Last night’s dhamma talk at Planet Yoga was entitled ‘The Relay’ (loosely based on Sutta 24 of the Majjhima Nikhaya)
While the sutta itself is a little involved, it is our job as meditators to try and bring it to life, and find out how it can be applied to real experience.
The principle is quite straightforward. To get from A to B you might employ a number of different modes of transport. From Sukhumvit for instance to a temple in Thonburi, one might take a motorcycle to the BTS, switch trains at Siam, take the boat from Sathorn, walk a way and then take a taxi.
So it is with different qualities that meditators try to develop. None of them are the whole of the path. None are the goal, or the be-all-and-end-all.
You are not practising to have perfect morals. Nor to have endless compassion like the Dalai Lama. Nor to be always patient. Etc. for the other qualities.
And it is a good thing. Because if you had to be perfectly moral, then you would likely fail. If you had to maintain metta (loving kindness) at all times, you would fail. None of us are Saints.
Realising this means you are less likely to judge other people, and also less harsh on yourself. If you aspire to compassion, then you notice the uncompassionate moments, not as a failure, but as an opportunity to learn about your uncompassionate mind. It is a way of stimulating mindfulness.
How much of your journey from A to B is covered by the train, and how much by the boat ? That is not a given. From where you are you might travel/develop more by one quality or by another. Some people have lots of metta, while others are very generous. Some are great meditators, where others are better scholars or teachers. Again, if you know this you should be less judgemental about others. Don’t expect others to follow your own path, or criticise them for not measuring up to the qualities that you are practising.
The sutta also mentions that the ultimate goal is Enlightenment. People get into meditation for various reasons, but sooner or later those reasons fall away, and you set your sights on the ultimate goal. Keeping this in mind is a reminder not to limit yourself to what any teacher will teach. These are the Buddha’s teachings, and it is his discovery that we are all aiming for.
The premise of Buddhism is that you start from a confused and deluded place. With other religions – that we call ‘revealed’ religions – you know the Truth from t he start because you have been told. It’s there in the book. There in the words of the prophet or God. Your job is to believe it. For some reason God makes things plain only to a chosen few, and it is up to them to tell the rest of the world, and the world’s job to believe.
With Buddhism, there is something that is to be attained that is ‘subtle, hard to see for a generation caught up in desire’. This is the ‘Amata’ or ‘Deathless’ element that the Buddha said he had discovered. It is not the world’s job to believe. It is the job of the meditator to experience directly for themselves this ‘Amata’. The premise is that everyone can discover this same ‘Amata’ that the Buddha found. If you repeat the experiment in the right way.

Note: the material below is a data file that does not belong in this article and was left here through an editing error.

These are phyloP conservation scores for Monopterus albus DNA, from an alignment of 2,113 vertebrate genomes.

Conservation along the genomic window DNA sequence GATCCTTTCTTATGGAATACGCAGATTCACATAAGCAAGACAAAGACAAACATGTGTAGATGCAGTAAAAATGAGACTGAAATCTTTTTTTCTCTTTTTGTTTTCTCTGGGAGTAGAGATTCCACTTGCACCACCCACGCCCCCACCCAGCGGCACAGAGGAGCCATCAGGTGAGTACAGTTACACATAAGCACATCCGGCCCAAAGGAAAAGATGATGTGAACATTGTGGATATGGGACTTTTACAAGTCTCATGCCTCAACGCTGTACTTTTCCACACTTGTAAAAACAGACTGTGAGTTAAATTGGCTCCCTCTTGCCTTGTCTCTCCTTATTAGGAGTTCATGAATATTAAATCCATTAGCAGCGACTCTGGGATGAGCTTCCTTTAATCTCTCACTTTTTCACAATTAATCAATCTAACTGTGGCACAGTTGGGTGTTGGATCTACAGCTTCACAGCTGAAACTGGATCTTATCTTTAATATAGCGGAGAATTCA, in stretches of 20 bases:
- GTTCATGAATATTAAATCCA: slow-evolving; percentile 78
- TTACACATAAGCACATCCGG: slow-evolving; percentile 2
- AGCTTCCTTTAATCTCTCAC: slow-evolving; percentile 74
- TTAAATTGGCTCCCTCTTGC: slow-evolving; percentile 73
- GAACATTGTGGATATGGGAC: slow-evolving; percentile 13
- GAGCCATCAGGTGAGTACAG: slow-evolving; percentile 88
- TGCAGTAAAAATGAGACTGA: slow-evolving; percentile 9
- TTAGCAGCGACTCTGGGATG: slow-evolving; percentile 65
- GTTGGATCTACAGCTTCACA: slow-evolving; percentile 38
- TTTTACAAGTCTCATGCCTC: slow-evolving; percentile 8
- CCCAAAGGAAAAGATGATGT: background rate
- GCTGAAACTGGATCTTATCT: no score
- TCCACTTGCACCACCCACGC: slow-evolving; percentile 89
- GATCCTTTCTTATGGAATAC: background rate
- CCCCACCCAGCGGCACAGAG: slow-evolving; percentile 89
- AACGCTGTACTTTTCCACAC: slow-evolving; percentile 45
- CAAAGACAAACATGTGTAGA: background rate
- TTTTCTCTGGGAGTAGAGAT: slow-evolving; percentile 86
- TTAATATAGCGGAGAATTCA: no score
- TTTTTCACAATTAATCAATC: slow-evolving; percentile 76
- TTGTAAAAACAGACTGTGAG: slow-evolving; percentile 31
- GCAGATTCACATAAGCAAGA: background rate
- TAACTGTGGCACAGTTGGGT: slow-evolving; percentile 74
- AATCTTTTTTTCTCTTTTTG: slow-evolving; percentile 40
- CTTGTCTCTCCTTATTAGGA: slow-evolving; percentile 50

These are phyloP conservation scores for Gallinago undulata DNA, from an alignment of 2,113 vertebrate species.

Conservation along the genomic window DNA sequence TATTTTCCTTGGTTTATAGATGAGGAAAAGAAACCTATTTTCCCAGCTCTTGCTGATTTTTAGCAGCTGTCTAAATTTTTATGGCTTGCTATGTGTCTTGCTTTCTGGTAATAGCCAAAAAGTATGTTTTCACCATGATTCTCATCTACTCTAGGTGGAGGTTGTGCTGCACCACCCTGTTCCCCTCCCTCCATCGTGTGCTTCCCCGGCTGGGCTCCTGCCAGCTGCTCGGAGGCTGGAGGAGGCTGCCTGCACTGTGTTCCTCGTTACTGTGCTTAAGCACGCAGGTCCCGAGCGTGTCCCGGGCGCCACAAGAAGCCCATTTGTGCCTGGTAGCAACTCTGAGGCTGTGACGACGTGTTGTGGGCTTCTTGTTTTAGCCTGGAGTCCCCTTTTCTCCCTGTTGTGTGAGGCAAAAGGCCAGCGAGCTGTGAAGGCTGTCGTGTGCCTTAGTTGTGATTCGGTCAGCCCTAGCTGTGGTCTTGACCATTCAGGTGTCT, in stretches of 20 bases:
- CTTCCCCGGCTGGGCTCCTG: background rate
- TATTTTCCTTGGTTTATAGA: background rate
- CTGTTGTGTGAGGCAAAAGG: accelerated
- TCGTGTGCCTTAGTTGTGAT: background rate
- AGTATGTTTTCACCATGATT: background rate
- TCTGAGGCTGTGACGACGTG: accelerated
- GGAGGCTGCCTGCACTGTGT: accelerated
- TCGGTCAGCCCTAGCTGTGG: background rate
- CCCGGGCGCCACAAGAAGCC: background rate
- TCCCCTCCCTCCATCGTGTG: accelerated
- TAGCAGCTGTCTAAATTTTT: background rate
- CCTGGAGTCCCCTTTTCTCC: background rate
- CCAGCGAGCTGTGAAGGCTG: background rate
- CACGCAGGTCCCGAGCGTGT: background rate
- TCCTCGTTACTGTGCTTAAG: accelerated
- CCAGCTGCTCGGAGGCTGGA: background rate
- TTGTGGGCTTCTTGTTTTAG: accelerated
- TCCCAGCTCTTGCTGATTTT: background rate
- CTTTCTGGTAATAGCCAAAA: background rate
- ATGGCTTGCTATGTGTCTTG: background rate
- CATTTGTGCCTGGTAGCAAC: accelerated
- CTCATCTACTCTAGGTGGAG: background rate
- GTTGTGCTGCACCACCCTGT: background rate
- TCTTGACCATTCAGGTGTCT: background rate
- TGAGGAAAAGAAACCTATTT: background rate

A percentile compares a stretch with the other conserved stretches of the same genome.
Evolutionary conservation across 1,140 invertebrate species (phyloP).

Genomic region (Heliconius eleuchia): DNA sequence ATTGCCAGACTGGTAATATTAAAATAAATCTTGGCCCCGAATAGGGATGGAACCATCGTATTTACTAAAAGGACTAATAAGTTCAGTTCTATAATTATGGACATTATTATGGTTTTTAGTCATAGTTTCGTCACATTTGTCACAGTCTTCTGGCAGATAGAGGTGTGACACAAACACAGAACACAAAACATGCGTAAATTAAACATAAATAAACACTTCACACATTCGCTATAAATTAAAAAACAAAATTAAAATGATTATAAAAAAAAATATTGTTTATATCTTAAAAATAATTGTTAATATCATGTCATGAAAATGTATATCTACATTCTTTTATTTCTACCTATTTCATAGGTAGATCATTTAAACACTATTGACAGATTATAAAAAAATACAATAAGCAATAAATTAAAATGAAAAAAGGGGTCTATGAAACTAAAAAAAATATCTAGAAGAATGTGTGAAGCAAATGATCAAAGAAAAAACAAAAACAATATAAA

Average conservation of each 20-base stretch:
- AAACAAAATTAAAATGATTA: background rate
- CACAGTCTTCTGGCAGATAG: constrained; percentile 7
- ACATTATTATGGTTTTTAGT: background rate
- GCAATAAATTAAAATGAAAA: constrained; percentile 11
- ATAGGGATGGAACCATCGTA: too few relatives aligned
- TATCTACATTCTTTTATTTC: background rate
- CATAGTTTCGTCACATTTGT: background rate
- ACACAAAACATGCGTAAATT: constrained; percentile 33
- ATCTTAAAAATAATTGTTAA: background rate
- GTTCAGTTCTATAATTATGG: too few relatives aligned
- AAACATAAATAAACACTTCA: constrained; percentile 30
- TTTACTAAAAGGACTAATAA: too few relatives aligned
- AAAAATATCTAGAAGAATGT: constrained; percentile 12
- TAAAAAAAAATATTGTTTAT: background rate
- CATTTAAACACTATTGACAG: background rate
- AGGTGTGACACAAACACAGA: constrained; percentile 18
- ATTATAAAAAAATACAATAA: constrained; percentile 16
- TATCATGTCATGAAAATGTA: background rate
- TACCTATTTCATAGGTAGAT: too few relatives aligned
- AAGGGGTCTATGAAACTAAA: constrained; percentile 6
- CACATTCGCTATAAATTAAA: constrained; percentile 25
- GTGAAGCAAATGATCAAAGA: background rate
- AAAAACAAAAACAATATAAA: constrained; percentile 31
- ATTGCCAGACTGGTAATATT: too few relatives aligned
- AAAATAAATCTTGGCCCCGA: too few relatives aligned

Willing to Grow
To do this, you have to be willing to grow. The problem is, with people, they are not usually willing to really grow or change. Everyone can learn new things, and new tricks. But the basic foundation of maturity levels out at some point. People in their 40’s 50’s 60’s and upward keep going through the same old heart breaks, fears and neurosis endlessly. They keep developing the same old defense mechanisms. People get set in their ways, and like to remain attached to their comfort zone.
Growing is not a plan you can lay out. When you were a child you did not lay out a schedule for maturing. Now you run around but when you get to 16 you will stop. Now you play with one toy, but when you are older you will choose a different toy. You didn’t have to plan all this – it just happened. You just grow, and the old things fall away behind you without any deliberate renunciation. This is the kind of growth that Dhamma provides. The things that thrill you now fall away. You don’t miss them.
If you are not laying out plans, how does this occur? Mostly through tiny moments, rather than thunder and lightening in meditation states. Being a monk is like this – lots of opportunity to practise endurance, letting go … with small things. The lack of control of your diet, the long ceremonies, the frustrations .. Tiny moments is where the big change occurs, rather than through you carefully laid plans.
After all, what is made by the ego is another ego. What is made by the self is another self. The Dhamma of tiny moments is what can change you in ways you could not engineer by your ‘self’.
It Ain’t What You Do..
Buddhism is not telling you what to do. In fact there are lots of recommendations of what kind of behaviour to control, but that is not the essence of the practise. We are not being told what to do so much as being told what to watch.
Rather than being caught up in desires – take a look at ‘desiring’.
Rather tahn being caught up in thoughts – take a look at ‘thinking’.
Rather than being caught up in dislikes (hating) – be willing to bring awareness to the hating mind.
Forget what you are afraid of, and get interested in what fearing is like.
Sati (mindfulness) has the quality that it cannot abide delusion. Yes, we are all attached to our delusions. Sati cuts through them. The analogy is of a sword – such as with the Tibetan image of Manjushri wielding the ‘sword of vipassana’. The metaphor works well – the edge of the sword is very slight and thin, yet it can cut big things in half. So sati is just a humble quality, a little tiny change of focus. Yet it can bring down the whole house of cards that is the self.
While observing, certain qualities are kept in mind – those of impermanence, dukkha (suffering) and non-self.
Why these qualities are important will have to wait for another talk.